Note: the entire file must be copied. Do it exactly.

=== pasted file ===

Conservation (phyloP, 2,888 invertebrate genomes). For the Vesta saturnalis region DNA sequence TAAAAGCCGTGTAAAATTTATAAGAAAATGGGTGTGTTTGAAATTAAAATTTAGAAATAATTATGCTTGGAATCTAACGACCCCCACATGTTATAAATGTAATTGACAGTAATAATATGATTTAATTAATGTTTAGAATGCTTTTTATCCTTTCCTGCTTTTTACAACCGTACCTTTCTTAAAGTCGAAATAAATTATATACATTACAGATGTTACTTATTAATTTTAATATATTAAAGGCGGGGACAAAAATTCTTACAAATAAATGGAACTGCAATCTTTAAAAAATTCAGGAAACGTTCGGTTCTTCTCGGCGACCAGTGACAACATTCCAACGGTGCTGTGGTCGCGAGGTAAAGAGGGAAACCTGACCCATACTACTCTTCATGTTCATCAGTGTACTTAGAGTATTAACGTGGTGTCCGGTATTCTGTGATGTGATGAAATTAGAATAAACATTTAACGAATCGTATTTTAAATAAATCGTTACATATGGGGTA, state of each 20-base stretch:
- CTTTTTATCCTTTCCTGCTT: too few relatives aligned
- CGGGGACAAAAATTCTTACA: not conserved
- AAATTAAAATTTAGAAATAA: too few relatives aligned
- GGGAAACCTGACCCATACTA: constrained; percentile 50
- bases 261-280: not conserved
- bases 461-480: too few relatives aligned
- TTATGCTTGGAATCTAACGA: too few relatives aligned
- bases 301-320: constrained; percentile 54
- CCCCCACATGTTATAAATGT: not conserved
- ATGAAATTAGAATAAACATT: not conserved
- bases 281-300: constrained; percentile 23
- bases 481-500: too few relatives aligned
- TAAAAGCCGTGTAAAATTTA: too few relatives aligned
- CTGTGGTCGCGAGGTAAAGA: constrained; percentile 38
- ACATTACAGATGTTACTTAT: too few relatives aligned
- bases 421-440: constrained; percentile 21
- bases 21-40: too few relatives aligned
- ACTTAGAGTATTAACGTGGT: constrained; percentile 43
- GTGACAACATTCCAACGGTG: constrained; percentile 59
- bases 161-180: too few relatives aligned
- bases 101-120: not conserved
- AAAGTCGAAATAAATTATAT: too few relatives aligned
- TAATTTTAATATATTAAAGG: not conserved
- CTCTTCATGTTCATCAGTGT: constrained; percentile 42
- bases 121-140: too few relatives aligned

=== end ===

Conservation (phyloP, 2,888 invertebrate genomes). For the Vesta saturnalis region DNA sequence TAAAAGCCGTGTAAAATTTATAAGAAAATGGGTGTGTTTGAAATTAAAATTTAGAAATAATTATGCTTGGAATCTAACGACCCCCACATGTTATAAATGTAATTGACAGTAATAATATGATTTAATTAATGTTTAGAATGCTTTTTATCCTTTCCTGCTTTTTACAACCGTACCTTTCTTAAAGTCGAAATAAATTATATACATTACAGATGTTACTTATTAATTTTAATATATTAAAGGCGGGGACAAAAATTCTTACAAATAAATGGAACTGCAATCTTTAAAAAATTCAGGAAACGTTCGGTTCTTCTCGGCGACCAGTGACAACATTCCAACGGTGCTGTGGTCGCGAGGTAAAGAGGGAAACCTGACCCATACTACTCTTCATGTTCATCAGTGTACTTAGAGTATTAACGTGGTGTCCGGTATTCTGTGATGTGATGAAATTAGAATAAACATTTAACGAATCGTATTTTAAATAAATCGTTACATATGGGGTA, state of each 20-base stretch:
- CTTTTTATCCTTTCCTGCTT: too few relatives aligned
- CGGGGACAAAAATTCTTACA: not conserved
- AAATTAAAATTTAGAAATAA: too few relatives aligned
- GGGAAACCTGACCCATACTA: constrained; percentile 50
- bases 261-280: not conserved
- bases 461-480: too few relatives aligned
- TTATGCTTGGAATCTAACGA: too few relatives aligned
- bases 301-320: constrained; percentile 54
- CCCCCACATGTTATAAATGT: not conserved
- ATGAAATTAGAATAAACATT: not conserved
- bases 281-300: constrained; percentile 23
- bases 481-500: too few relatives aligned
- TAAAAGCCGTGTAAAATTTA: too few relatives aligned
- CTGTGGTCGCGAGGTAAAGA: constrained; percentile 38
- ACATTACAGATGTTACTTAT: too few relatives aligned
- bases 421-440: constrained; percentile 21
- bases 21-40: too few relatives aligned
- ACTTAGAGTATTAACGTGGT: constrained; percentile 43
- GTGACAACATTCCAACGGTG: constrained; percentile 59
- bases 161-180: too few relatives aligned
- bases 101-120: not conserved
- AAAGTCGAAATAAATTATAT: too few relatives aligned
- TAATTTTAATATATTAAAGG: not conserved
- CTCTTCATGTTCATCAGTGT: constrained; percentile 42
- bases 121-140: too few relatives aligned